1) START AT THE TOP: Top achievers want to know who the decision maker is and start from there. Far too many reps have a comfort zone on hanging out with admin or middle managers – the folks that ask so many questions, stray reps think they are getting somewhere, when all they are doing is answering questions, researching to answer those questions, asking their boss how to find the answer. In other words, wasting everyone's time. Speaking of wasting time, those that venture to the top typically have a compelling business issue they see that needs solving or a trend that would impact that prospect’s bottom line, attract investors, create matters outside their control. One of the best question tip I was given was to ask “what keeps you awake at night?” to this VIP (very important person). You should have lots of credible testimonials and examples of how you have solved similar problems with other clients (without divulging who or confidential specifics) by percentages or dollars on how it helped them that will trigger attention by the top decision maker. After all, he or she is too busy to give you the time of day because they are swamped with these matters … alas, comes along someone who has ideas that may work to solve it!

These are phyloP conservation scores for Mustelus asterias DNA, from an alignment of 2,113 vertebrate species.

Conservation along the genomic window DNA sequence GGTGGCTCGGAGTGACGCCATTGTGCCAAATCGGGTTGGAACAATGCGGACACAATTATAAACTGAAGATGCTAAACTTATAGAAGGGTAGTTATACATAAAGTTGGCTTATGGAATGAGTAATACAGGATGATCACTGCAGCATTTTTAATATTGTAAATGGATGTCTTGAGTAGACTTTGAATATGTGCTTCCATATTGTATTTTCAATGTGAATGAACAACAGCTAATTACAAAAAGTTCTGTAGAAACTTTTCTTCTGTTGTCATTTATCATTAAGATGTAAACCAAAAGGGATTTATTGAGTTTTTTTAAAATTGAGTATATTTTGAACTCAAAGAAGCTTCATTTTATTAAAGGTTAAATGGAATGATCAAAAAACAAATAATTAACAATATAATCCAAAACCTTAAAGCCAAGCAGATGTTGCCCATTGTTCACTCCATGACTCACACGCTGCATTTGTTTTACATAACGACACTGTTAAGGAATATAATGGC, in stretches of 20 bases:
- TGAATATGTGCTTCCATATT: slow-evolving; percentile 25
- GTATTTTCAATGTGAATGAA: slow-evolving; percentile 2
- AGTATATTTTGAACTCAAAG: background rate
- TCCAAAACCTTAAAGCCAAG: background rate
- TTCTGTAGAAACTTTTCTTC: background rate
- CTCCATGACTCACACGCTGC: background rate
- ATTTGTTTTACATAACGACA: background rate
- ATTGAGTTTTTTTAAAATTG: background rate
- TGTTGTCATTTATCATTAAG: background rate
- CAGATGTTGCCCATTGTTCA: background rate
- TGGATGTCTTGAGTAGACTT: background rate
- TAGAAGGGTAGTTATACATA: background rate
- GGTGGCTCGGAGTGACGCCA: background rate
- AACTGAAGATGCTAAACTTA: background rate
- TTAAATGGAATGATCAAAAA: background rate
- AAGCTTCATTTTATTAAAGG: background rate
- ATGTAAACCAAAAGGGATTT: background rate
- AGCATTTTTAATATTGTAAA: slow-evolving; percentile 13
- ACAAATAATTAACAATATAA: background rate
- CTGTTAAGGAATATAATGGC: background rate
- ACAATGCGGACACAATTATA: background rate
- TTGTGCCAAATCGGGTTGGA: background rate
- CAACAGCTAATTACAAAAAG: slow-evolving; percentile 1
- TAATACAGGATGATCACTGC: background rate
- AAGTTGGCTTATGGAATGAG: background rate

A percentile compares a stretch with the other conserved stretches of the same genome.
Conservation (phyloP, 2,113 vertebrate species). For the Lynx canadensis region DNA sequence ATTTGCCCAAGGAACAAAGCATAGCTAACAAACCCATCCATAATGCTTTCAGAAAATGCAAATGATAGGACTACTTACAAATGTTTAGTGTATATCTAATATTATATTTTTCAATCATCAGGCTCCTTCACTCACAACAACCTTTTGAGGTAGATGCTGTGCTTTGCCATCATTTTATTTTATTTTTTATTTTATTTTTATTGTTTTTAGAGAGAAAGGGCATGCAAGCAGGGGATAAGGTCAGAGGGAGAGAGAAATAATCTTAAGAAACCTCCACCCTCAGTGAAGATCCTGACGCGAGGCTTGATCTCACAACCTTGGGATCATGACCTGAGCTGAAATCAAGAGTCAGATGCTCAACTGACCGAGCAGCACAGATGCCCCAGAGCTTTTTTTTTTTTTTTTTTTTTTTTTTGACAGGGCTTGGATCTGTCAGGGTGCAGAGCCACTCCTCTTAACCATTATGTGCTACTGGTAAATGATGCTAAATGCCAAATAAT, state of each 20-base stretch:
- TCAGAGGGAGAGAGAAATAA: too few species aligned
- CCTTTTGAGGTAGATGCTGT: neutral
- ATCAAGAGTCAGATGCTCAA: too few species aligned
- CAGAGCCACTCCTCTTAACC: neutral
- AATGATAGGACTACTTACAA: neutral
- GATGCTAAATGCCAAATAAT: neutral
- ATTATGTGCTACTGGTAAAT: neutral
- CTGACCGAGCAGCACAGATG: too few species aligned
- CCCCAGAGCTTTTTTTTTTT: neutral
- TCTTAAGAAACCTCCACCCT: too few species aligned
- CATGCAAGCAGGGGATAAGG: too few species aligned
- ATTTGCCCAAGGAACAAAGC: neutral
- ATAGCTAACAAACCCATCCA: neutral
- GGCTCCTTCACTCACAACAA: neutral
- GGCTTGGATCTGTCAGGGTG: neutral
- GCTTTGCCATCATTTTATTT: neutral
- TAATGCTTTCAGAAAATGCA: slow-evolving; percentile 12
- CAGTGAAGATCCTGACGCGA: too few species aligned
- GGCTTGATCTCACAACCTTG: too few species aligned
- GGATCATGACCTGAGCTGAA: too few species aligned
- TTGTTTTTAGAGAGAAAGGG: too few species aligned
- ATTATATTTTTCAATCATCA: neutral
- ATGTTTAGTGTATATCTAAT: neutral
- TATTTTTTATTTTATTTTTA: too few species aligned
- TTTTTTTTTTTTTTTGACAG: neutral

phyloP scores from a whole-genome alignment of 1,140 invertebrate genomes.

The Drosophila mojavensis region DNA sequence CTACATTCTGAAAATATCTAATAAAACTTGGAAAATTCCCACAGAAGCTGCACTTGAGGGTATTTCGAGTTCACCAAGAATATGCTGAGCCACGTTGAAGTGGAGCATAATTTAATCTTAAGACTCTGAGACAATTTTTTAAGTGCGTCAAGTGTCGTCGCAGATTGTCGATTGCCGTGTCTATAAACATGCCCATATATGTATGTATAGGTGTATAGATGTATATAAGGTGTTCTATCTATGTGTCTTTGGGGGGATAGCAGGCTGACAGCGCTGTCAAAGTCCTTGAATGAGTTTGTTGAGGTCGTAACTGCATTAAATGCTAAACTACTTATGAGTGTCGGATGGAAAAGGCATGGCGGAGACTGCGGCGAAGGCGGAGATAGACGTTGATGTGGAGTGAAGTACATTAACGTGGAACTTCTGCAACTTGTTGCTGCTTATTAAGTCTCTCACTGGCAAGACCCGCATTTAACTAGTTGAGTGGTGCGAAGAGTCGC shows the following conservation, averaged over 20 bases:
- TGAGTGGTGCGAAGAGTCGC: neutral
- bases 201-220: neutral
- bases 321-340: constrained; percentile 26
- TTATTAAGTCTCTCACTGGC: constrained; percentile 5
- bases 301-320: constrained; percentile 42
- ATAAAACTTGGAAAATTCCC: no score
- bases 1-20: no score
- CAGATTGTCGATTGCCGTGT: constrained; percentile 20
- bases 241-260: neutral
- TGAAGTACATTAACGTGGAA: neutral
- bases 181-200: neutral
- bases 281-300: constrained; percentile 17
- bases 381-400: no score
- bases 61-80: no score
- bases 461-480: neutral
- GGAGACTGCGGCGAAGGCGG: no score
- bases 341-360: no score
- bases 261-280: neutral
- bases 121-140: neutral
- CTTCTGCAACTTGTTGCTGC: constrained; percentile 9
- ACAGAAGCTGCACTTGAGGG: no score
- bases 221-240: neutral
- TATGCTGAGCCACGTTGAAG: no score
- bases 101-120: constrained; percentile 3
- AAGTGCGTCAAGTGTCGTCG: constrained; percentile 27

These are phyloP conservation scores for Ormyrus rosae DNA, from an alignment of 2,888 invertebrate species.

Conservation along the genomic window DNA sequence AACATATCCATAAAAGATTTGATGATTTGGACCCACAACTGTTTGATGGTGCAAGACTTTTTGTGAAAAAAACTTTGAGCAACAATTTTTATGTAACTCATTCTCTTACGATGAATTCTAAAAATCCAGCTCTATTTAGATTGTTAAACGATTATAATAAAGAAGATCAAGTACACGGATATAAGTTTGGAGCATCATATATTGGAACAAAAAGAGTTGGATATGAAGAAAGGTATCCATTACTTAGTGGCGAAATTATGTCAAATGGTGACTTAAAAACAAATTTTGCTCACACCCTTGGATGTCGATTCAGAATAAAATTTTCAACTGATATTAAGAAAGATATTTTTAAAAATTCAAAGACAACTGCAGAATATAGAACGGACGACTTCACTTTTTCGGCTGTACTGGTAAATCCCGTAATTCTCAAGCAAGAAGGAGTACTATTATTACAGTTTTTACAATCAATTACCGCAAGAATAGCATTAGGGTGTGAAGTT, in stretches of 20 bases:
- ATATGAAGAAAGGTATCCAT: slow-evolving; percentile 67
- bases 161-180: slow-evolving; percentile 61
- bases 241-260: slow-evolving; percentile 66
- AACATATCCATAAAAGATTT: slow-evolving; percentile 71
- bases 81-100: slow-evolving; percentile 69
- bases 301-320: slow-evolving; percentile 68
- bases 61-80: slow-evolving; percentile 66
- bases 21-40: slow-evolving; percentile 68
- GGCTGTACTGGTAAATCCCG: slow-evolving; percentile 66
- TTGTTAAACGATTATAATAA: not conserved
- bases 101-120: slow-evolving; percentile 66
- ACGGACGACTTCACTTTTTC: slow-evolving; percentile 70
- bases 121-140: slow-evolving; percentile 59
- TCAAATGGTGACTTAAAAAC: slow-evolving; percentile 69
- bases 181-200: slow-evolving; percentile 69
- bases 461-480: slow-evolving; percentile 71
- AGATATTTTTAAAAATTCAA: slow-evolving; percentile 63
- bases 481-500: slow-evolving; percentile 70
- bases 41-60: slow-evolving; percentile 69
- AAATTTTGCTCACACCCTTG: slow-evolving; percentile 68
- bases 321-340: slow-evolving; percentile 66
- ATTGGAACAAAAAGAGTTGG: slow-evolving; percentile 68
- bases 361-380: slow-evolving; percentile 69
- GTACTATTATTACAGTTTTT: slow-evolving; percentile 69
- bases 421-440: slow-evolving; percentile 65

2) ASK GREAT QUESTIONS: Easier said than done. The most competent sales professionals have developed the skill to ask great questions. Guidance from responses from business issues surfacing uncovers real needs or opportunities. Great questions even helps those stuck in the middle to have themselves elevated to a higher decision maker if crafted artfully. You may just want to know when a decision is being made, how it is being made, and by whom. At the very least, good questioning skills allows the rep permission to accept the fact that they may be spinning wheels and move on to greener pastures (more opportunities). They can help create red flags that point to avoiding this prospect for now or forever. They also notify when the occasion may be better in the future and provide a roadmap on how best to keep in touch for when that happens (articles, etc.)
3) FINISH HOMEWORK: Research, research, research. These savvy pros know how to uncover information from Press Releases, Annual Reports, Business Periodicals and newspapers that allows them to have “business to business” discussions. If you want to look, think and act like you are more about solving needs or problems based on expertise, there are no short cuts. Here are some areas you can look at that should help understand a prospect betther:
i. Industry trends
ii. Governing regulations
iii. Who their customers are
iv. What the media is saying
v. Financial picture
Bare minimum, before a rep approaches a prospect, whether it be the decision maker or administrator (by phone, scheduled meeting), they should have a strong understanding of the company, its competitors, customers, industry, governing regulations before taking that first step.